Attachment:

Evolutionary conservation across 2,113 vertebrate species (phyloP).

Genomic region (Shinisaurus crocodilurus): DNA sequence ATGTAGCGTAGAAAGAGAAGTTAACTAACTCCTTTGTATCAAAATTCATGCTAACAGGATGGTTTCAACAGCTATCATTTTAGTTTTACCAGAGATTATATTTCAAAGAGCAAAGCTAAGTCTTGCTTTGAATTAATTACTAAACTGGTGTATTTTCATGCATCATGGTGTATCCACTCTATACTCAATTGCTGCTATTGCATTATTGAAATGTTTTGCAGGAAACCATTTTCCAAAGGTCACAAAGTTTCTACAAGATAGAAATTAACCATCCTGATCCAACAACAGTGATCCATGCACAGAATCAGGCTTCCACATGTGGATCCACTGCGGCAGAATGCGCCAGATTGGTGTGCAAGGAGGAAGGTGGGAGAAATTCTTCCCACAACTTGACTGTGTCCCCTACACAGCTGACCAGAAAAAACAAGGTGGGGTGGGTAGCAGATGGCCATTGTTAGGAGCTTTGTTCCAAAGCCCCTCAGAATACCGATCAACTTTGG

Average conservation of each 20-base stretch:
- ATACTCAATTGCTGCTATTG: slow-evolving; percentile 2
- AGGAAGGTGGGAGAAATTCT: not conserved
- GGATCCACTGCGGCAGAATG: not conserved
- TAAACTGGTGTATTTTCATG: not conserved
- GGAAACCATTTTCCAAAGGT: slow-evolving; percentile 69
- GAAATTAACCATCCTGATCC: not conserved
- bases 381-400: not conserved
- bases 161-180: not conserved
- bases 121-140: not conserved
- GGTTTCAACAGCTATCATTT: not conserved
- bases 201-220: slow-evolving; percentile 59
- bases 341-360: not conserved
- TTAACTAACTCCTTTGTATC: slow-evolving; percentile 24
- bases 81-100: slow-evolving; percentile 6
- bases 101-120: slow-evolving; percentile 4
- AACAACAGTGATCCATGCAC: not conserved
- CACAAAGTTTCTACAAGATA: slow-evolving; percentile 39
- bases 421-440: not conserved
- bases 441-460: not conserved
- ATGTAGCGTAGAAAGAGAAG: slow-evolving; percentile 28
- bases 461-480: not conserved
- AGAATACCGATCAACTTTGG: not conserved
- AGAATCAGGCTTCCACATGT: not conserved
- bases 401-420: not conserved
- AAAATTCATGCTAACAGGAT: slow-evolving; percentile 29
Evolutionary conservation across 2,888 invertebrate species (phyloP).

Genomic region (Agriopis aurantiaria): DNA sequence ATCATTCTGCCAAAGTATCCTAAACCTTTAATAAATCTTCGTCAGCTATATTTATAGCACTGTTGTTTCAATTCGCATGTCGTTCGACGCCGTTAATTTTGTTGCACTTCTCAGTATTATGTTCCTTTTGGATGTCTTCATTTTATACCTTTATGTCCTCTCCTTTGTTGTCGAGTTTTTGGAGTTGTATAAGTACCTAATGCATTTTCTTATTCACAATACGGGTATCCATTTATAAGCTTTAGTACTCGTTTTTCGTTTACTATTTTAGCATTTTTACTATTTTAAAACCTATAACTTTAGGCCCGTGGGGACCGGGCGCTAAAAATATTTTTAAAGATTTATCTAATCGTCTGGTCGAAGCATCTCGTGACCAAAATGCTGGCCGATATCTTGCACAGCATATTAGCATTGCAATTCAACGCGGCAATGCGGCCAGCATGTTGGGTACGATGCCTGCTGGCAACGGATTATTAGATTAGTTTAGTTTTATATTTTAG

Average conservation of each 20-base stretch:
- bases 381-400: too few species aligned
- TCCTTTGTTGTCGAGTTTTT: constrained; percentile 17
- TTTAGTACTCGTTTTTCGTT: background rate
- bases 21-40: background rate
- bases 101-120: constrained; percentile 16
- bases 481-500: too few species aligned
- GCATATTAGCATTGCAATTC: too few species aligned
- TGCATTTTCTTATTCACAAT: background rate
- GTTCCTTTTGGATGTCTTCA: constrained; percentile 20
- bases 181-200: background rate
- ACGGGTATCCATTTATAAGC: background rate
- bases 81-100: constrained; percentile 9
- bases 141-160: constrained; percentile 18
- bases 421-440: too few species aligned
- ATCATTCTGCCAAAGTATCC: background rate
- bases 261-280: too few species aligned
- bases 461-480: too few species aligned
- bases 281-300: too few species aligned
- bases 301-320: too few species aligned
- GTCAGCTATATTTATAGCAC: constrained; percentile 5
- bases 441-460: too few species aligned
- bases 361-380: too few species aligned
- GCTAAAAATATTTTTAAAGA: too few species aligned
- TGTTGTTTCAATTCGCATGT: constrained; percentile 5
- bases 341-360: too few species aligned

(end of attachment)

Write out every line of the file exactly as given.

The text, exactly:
Evolutionary conservation across 2,113 vertebrate species (phyloP).

Genomic region (Shinisaurus crocodilurus): DNA sequence ATGTAGCGTAGAAAGAGAAGTTAACTAACTCCTTTGTATCAAAATTCATGCTAACAGGATGGTTTCAACAGCTATCATTTTAGTTTTACCAGAGATTATATTTCAAAGAGCAAAGCTAAGTCTTGCTTTGAATTAATTACTAAACTGGTGTATTTTCATGCATCATGGTGTATCCACTCTATACTCAATTGCTGCTATTGCATTATTGAAATGTTTTGCAGGAAACCATTTTCCAAAGGTCACAAAGTTTCTACAAGATAGAAATTAACCATCCTGATCCAACAACAGTGATCCATGCACAGAATCAGGCTTCCACATGTGGATCCACTGCGGCAGAATGCGCCAGATTGGTGTGCAAGGAGGAAGGTGGGAGAAATTCTTCCCACAACTTGACTGTGTCCCCTACACAGCTGACCAGAAAAAACAAGGTGGGGTGGGTAGCAGATGGCCATTGTTAGGAGCTTTGTTCCAAAGCCCCTCAGAATACCGATCAACTTTGG

Average conservation of each 20-base stretch:
- ATACTCAATTGCTGCTATTG: slow-evolving; percentile 2
- AGGAAGGTGGGAGAAATTCT: not conserved
- GGATCCACTGCGGCAGAATG: not conserved
- TAAACTGGTGTATTTTCATG: not conserved
- GGAAACCATTTTCCAAAGGT: slow-evolving; percentile 69
- GAAATTAACCATCCTGATCC: not conserved
- bases 381-400: not conserved
- bases 161-180: not conserved
- bases 121-140: not conserved
- GGTTTCAACAGCTATCATTT: not conserved
- bases 201-220: slow-evolving; percentile 59
- bases 341-360: not conserved
- TTAACTAACTCCTTTGTATC: slow-evolving; percentile 24
- bases 81-100: slow-evolving; percentile 6
- bases 101-120: slow-evolving; percentile 4
- AACAACAGTGATCCATGCAC: not conserved
- CACAAAGTTTCTACAAGATA: slow-evolving; percentile 39
- bases 421-440: not conserved
- bases 441-460: not conserved
- ATGTAGCGTAGAAAGAGAAG: slow-evolving; percentile 28
- bases 461-480: not conserved
- AGAATACCGATCAACTTTGG: not conserved
- AGAATCAGGCTTCCACATGT: not conserved
- bases 401-420: not conserved
- AAAATTCATGCTAACAGGAT: slow-evolving; percentile 29
Evolutionary conservation across 2,888 invertebrate species (phyloP).

Genomic region (Agriopis aurantiaria): DNA sequence ATCATTCTGCCAAAGTATCCTAAACCTTTAATAAATCTTCGTCAGCTATATTTATAGCACTGTTGTTTCAATTCGCATGTCGTTCGACGCCGTTAATTTTGTTGCACTTCTCAGTATTATGTTCCTTTTGGATGTCTTCATTTTATACCTTTATGTCCTCTCCTTTGTTGTCGAGTTTTTGGAGTTGTATAAGTACCTAATGCATTTTCTTATTCACAATACGGGTATCCATTTATAAGCTTTAGTACTCGTTTTTCGTTTACTATTTTAGCATTTTTACTATTTTAAAACCTATAACTTTAGGCCCGTGGGGACCGGGCGCTAAAAATATTTTTAAAGATTTATCTAATCGTCTGGTCGAAGCATCTCGTGACCAAAATGCTGGCCGATATCTTGCACAGCATATTAGCATTGCAATTCAACGCGGCAATGCGGCCAGCATGTTGGGTACGATGCCTGCTGGCAACGGATTATTAGATTAGTTTAGTTTTATATTTTAG

Average conservation of each 20-base stretch:
- bases 381-400: too few species aligned
- TCCTTTGTTGTCGAGTTTTT: constrained; percentile 17
- TTTAGTACTCGTTTTTCGTT: background rate
- bases 21-40: background rate
- bases 101-120: constrained; percentile 16
- bases 481-500: too few species aligned
- GCATATTAGCATTGCAATTC: too few species aligned
- TGCATTTTCTTATTCACAAT: background rate
- GTTCCTTTTGGATGTCTTCA: constrained; percentile 20
- bases 181-200: background rate
- ACGGGTATCCATTTATAAGC: background rate
- bases 81-100: constrained; percentile 9
- bases 141-160: constrained; percentile 18
- bases 421-440: too few species aligned
- ATCATTCTGCCAAAGTATCC: background rate
- bases 261-280: too few species aligned
- bases 461-480: too few species aligned
- bases 281-300: too few species aligned
- bases 301-320: too few species aligned
- GTCAGCTATATTTATAGCAC: constrained; percentile 5
- bases 441-460: too few species aligned
- bases 361-380: too few species aligned
- GCTAAAAATATTTTTAAAGA: too few species aligned
- TGTTGTTTCAATTCGCATGT: constrained; percentile 5
- bases 341-360: too few species aligned